The dividing line between fantasy and science fiction can be difficult to define. I’ve been on convention panels on the subject a few times, at both ConFusion in Detroit and Windycon in Chicago, and have been in the audience of even more of them, but never once have I seen a group of people fully agree on where that diving line is, or even that such a definition exists. The genre is so fluid, including settings with science so fantastic and magical systems so dogmatic that the dividing line seems impossible to lay out. Many of us are fans of both and always have been, though perhaps we appreciate science fiction and fantasy for different reasons, regardless of how we define them.
This weekend, at PaizoCon, the creators of the Pathfinder RPG announced that they would be happily dancing along this boundary with the new Starfinder RPG. With the Starfinder RPG Core Rulebook slated for an August 2017 release date, it looks like this will create whole spacefaring options set in the distant future of the Pathfinder setting, as described in the announcement blog post:
Starfinder is set in Golarion’s solar system, but far in a possible future—one in which the gods have mysteriously spirited Golarion away to an unknown location, and refuse to answer questions about it. In its place, the cultures of that world have evolved and spread throughout the solar system, especially to a vast space platform called Absalom Station. Gifted access to a hyperspace dimension by an ascended AI deity, the residents of the system suddenly find themselves with the ability to travel faster than light, and the race is on to explore and colonize potentially millions of worlds. But there are horrors out there in the darkness…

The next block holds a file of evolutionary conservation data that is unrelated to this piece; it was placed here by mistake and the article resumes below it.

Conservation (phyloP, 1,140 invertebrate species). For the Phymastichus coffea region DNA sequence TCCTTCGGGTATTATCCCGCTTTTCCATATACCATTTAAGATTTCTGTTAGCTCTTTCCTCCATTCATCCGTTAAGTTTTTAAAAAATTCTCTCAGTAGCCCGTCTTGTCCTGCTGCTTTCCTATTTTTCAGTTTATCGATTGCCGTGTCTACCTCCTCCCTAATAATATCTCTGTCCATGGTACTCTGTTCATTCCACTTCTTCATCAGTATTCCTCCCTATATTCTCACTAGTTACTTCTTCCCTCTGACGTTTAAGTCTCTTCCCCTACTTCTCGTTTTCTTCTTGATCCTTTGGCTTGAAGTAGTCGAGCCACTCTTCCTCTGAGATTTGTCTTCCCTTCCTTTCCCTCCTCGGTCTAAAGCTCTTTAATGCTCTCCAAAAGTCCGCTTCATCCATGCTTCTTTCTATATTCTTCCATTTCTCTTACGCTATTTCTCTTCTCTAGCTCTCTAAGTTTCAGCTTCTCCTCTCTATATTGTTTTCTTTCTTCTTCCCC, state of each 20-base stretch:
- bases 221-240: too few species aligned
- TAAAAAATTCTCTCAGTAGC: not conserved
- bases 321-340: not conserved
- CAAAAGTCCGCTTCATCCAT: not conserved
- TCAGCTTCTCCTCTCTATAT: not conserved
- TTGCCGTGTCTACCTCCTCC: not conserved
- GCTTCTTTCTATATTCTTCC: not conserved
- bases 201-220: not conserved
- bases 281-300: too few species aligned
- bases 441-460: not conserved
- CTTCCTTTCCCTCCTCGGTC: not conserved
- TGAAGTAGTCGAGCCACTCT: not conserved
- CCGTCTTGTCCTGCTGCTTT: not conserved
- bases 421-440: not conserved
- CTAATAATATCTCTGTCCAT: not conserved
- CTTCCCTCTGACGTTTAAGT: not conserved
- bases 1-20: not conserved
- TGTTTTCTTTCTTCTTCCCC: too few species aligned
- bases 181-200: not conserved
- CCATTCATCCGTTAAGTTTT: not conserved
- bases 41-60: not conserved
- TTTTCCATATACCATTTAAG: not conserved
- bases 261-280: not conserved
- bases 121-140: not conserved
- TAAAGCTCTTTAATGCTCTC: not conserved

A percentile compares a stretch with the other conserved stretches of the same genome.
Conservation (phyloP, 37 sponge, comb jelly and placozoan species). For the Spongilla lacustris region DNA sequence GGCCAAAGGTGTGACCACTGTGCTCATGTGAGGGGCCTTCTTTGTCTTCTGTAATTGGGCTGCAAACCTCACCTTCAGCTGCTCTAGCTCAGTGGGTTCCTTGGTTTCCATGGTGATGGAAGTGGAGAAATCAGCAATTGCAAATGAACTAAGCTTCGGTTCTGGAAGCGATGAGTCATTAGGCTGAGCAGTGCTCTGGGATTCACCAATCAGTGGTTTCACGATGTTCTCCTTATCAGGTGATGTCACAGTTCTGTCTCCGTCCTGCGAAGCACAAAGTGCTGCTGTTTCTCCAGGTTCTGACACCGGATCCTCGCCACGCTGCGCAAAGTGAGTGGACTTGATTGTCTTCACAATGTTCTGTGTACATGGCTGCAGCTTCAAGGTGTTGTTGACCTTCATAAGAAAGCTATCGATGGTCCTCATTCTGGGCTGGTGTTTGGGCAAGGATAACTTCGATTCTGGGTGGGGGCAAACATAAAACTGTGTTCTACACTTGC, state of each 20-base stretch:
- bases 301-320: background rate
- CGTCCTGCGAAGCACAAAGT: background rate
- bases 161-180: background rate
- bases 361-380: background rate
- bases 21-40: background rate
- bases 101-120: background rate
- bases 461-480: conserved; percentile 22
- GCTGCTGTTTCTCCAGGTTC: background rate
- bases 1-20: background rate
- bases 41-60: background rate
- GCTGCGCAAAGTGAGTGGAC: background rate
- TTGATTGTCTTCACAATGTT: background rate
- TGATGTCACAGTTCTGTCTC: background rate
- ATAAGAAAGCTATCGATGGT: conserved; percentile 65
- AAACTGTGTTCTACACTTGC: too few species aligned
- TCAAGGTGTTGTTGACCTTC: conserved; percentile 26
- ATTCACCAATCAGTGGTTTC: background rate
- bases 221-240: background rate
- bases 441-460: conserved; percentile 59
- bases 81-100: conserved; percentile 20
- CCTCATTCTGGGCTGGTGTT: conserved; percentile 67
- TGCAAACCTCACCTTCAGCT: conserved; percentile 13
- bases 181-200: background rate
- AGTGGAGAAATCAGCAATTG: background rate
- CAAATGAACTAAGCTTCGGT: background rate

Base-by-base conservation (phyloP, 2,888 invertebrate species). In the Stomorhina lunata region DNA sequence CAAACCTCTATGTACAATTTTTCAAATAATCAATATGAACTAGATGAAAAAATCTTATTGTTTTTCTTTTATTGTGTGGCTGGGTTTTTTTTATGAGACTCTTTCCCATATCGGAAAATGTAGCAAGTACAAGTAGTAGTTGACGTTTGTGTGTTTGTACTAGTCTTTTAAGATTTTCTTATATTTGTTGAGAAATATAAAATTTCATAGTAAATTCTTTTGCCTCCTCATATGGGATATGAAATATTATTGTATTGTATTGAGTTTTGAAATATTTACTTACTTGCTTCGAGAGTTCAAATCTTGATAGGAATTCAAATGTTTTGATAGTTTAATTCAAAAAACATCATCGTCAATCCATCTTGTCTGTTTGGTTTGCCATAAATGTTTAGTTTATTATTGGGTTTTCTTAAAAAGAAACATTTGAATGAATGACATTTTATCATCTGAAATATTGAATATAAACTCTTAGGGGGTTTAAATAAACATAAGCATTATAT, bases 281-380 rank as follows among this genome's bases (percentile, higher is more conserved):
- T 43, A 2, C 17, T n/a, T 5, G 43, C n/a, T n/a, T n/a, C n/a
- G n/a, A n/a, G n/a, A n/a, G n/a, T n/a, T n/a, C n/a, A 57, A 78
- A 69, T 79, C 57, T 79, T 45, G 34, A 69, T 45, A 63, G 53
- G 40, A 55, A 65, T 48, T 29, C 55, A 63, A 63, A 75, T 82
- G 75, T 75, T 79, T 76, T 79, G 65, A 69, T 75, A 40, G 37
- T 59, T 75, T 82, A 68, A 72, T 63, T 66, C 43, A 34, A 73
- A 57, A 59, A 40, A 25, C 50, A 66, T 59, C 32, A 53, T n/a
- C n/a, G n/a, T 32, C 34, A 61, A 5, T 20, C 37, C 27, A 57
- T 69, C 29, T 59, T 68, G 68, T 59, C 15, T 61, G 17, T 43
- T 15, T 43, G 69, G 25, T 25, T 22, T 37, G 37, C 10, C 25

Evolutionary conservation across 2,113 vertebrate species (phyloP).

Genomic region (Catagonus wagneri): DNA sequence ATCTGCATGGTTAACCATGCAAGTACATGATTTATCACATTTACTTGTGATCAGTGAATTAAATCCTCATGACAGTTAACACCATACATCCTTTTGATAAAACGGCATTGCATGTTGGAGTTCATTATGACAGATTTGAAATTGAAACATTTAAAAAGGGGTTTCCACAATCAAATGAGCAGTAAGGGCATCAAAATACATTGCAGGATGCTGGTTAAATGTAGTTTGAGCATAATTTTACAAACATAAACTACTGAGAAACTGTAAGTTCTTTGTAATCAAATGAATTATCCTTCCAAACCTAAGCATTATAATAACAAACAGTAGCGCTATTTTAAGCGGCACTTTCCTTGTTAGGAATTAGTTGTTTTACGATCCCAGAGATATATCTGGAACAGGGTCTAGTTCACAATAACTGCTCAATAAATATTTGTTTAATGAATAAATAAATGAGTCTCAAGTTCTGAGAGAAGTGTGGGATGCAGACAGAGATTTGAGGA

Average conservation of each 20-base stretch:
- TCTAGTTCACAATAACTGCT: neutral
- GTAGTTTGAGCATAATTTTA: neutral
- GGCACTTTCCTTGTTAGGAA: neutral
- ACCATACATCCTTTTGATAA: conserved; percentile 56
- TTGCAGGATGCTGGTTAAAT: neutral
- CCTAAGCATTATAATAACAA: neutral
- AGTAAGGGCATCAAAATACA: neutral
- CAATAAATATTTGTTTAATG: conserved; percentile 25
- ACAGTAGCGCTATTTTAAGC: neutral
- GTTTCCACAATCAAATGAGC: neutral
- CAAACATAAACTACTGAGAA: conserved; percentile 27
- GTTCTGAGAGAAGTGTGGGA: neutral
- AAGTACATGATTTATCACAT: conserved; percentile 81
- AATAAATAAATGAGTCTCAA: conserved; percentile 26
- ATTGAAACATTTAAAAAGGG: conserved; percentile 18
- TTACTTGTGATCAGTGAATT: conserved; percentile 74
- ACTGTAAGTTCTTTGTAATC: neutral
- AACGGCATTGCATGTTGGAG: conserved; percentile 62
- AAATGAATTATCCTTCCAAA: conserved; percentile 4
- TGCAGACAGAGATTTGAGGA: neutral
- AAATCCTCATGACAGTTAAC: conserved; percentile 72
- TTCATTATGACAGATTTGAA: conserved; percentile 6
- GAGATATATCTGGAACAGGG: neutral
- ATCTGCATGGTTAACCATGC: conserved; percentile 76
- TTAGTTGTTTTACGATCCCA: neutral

We’ll try to keep you up to date with new announcements as they become available, particularly closer to the 2017 release date. The definitive place to keep tabs on the development of the Starfinder RPG, and to possibly hear about playtest opportunities, would be at the new Starfinder Forum over at Paizo.com.
As great as this is, it’s worth noting that this isn’t Pathfinder’s first foray into overlapping their Pathfinder campaign setting with science fiction. The planet Golarion includes the nation of Numeria, the location of an ancient meteor (and more) shower, and resulted in a lot of crashed superscience technology that, over the years, has sometimes been discovered and activated. Though discussed in various materials, including the Inner Sea World Guide (Paizo, Amazon) Numeria entry, the real height of exploring this came during the Iron Gods Adventure Path (Paizo, Amazon), a campaign scenario in which characters become deeply involved with the war to control this vast super-technology. Nor have these been the only instances of Pathfinder exploring its sci-fi side:
- Pathfinder Tales: Reign of Stars by Tim Pratt (Paizo, Amazon) – This novel focuses on an exiled alchemist who returns to Numeria, and to the Technic League he fled, in an attempt to redeem himself, and also get access to cool new technology.
- Numeria, Land of Fallen Stars (Paizo, Amazon) – This installment of the Pathfinder Campaign Setting series of books provides a deep dive into the nation of Numeria, for those wishing to set their adventures there.